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THE -NTATTQ-NTAT, TBIBTnE: WSHTOTOST, D C, APBTL 1, 1882.
' GRMD ARMY MATTERS.
THE COMING ENCAMPMENT AT THE
He 6tat$ mntia to Participate in 1 ho Grand Far-
de An Address from Past Commander
Bom Hotel Accommodations for
Visitors Other Grand Army
Special Correspondence Natioxai. TrunincE.
Baxtimoee, Tarch 2S. Inquiries have been re
ceived at G. A. It. Headquarters in this city from
jjearly every State and Territory in the coun
try fer the latest particulars of the programme of
ceremonies to be observed dnring the National
Encampment which meets hero on June 21st,
and the committee aro mailing prompt replies
as far as it is possiblo to do so. In planning
the arrangements Past Grand Commander Ross,
chairman of the Executive Comnrittrc, has the
active co-operation of Col. Harrison Adreon,
postmaster of Baltimoro ciy, Colonel Graham
Dukchart, present Commander of tho Depart
ment of Maryland, Assistant Adjutant-General
John H. Sutcr, and other prominent members
of the Grand Army organization. Extraordi
nary interest has been aroused in connection
with tho Reunion, and as already indicated in
this correspondence, there is every reason for
believing that tho attendance of uniformed
members of the Ordor will bo greater than over
before in the history of tho organization. Tho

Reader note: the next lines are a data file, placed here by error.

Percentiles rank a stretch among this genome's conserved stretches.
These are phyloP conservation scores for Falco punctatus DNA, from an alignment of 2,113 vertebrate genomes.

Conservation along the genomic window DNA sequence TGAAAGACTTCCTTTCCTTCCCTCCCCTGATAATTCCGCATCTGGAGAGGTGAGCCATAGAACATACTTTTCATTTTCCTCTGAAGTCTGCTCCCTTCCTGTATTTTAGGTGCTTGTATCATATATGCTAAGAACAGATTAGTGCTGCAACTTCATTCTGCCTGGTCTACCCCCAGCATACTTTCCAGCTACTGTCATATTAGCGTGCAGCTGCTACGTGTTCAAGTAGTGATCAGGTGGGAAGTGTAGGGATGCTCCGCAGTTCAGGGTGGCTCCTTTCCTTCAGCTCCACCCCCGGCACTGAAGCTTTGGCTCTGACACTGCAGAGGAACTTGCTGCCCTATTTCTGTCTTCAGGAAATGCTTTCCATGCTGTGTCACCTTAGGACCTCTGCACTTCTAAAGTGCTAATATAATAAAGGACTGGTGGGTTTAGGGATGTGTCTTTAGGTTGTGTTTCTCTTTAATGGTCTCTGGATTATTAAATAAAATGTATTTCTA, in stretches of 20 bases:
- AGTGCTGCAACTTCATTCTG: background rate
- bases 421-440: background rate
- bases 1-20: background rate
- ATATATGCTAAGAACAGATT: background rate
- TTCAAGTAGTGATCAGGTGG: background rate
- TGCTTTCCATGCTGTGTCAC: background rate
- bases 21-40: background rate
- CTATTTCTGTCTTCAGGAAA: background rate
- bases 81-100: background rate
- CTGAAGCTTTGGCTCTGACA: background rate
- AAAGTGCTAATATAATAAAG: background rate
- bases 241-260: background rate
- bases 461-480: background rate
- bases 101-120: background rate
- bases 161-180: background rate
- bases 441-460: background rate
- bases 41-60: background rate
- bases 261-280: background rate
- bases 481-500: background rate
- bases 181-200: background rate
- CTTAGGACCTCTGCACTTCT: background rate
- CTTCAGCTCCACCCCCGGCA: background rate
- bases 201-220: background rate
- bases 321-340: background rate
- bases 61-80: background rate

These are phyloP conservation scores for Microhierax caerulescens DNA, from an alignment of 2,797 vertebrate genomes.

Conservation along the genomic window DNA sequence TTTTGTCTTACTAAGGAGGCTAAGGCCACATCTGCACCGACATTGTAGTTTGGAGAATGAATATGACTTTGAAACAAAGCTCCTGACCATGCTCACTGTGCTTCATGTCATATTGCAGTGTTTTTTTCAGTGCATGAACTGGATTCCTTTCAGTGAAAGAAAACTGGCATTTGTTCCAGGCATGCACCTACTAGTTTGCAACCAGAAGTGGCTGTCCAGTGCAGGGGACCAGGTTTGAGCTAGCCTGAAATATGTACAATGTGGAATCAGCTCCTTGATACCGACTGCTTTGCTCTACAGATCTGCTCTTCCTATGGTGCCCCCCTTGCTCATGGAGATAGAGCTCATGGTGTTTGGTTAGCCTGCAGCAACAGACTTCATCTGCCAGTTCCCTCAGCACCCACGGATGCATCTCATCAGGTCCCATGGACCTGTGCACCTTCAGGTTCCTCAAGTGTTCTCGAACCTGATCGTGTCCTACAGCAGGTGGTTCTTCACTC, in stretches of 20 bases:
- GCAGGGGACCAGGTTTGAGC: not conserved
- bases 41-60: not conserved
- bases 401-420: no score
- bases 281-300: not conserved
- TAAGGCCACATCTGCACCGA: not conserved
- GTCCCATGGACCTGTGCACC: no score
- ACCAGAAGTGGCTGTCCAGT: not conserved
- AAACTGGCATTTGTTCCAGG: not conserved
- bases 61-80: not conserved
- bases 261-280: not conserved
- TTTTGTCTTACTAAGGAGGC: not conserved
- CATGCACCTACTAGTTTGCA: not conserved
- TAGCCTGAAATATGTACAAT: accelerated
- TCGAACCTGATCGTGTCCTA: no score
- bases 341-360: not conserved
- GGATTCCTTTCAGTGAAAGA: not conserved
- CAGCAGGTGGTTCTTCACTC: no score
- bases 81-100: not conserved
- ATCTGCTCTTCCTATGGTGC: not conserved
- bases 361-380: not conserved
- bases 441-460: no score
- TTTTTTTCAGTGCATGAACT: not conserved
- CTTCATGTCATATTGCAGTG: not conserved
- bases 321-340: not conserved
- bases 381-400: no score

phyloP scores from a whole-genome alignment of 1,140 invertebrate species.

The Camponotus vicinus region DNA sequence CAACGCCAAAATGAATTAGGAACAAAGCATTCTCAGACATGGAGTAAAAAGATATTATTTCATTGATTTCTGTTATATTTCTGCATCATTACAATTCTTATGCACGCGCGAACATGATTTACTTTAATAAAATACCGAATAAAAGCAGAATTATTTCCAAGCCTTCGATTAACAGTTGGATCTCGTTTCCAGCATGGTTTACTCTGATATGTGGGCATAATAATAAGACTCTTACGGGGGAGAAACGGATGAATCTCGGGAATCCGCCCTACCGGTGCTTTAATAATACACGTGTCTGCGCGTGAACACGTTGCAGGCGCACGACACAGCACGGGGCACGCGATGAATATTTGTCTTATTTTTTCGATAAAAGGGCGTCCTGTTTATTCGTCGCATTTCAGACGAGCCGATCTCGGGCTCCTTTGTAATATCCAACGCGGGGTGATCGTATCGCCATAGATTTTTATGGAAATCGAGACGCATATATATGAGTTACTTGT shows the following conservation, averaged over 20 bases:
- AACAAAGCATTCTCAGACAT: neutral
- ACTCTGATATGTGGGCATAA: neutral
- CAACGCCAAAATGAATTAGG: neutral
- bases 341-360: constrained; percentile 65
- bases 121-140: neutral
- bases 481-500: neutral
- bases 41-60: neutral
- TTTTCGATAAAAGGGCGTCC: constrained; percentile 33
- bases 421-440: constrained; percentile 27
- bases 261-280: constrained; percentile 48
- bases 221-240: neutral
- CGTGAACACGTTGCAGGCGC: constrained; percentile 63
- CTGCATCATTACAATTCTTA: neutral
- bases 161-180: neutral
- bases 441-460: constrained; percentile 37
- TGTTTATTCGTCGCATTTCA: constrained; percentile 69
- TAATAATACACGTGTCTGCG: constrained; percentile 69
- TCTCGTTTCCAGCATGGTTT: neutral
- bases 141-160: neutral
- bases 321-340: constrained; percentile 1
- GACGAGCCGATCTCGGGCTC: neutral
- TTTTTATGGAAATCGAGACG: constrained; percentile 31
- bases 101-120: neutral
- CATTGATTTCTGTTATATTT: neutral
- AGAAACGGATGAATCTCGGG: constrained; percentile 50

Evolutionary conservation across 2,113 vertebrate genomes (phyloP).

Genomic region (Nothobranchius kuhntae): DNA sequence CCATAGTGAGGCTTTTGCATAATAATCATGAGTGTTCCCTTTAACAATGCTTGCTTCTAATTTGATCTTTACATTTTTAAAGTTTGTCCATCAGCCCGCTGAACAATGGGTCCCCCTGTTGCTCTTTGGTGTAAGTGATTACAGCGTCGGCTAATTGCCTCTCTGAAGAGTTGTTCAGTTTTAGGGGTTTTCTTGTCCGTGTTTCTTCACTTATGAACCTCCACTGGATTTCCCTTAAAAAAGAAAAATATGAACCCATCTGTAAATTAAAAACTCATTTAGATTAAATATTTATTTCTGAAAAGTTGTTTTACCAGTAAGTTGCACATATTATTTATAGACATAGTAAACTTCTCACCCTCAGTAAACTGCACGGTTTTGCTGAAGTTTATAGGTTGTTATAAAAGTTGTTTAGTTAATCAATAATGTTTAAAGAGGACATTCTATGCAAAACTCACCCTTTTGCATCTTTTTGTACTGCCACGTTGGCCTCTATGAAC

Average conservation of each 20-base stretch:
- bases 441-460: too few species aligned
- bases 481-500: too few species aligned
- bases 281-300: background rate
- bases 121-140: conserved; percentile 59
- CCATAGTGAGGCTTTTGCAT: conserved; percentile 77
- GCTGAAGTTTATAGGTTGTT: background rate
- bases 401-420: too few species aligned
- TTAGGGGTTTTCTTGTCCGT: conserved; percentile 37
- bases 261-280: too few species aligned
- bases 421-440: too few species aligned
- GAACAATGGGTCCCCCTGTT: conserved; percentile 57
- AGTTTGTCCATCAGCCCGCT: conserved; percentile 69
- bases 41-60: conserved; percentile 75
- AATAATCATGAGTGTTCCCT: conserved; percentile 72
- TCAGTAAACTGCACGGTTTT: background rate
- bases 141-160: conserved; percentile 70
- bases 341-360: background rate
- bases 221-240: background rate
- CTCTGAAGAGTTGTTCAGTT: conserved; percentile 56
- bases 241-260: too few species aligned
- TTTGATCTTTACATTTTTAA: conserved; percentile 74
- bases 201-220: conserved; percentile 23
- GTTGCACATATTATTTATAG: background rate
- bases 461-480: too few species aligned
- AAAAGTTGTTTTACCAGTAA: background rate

members of the committee having in charge
the, arrangements connected with tho grand
military parade which takes place on the first
day of tho assembling, aro exerting every pos
siblo effort to make the demonstration tho great
ieaturc of the Encampment, and judging from
present indications it will bo participated in,
not only by the visiting soldiers but by the
city and State militia In this connection the
following correspondence will bo read with
General James It. Herbert, Commanding Maryland
Dear Sir: On tho 21st of June, 1SS2, tho
National Encampment of tho Grand Army of
the Republic commences the sixteenth annual
session in this city, and it is proposed by tho
local committee having chargo of tho arrange
ments to open tho ceremonies with a military
parade. A largo number of uniformed Posts
will accompany tho delegates from different
Departments, and a number of companies of
militia from tho Northwest and South havo
been invited to participate. On behalf of tho
Grand Army of tho Republic, I have tho honor
to extend to your command, and through you,
to the several independent military companies
of this State a cordial, fraternal invitation, to
participate. Thanking you for past courtesies
and with assurances of respect and, esteem in
which you and your command aro held by the
Grand Army ef the Republic of thislStato, I am,
very respectfully, your obedient servant,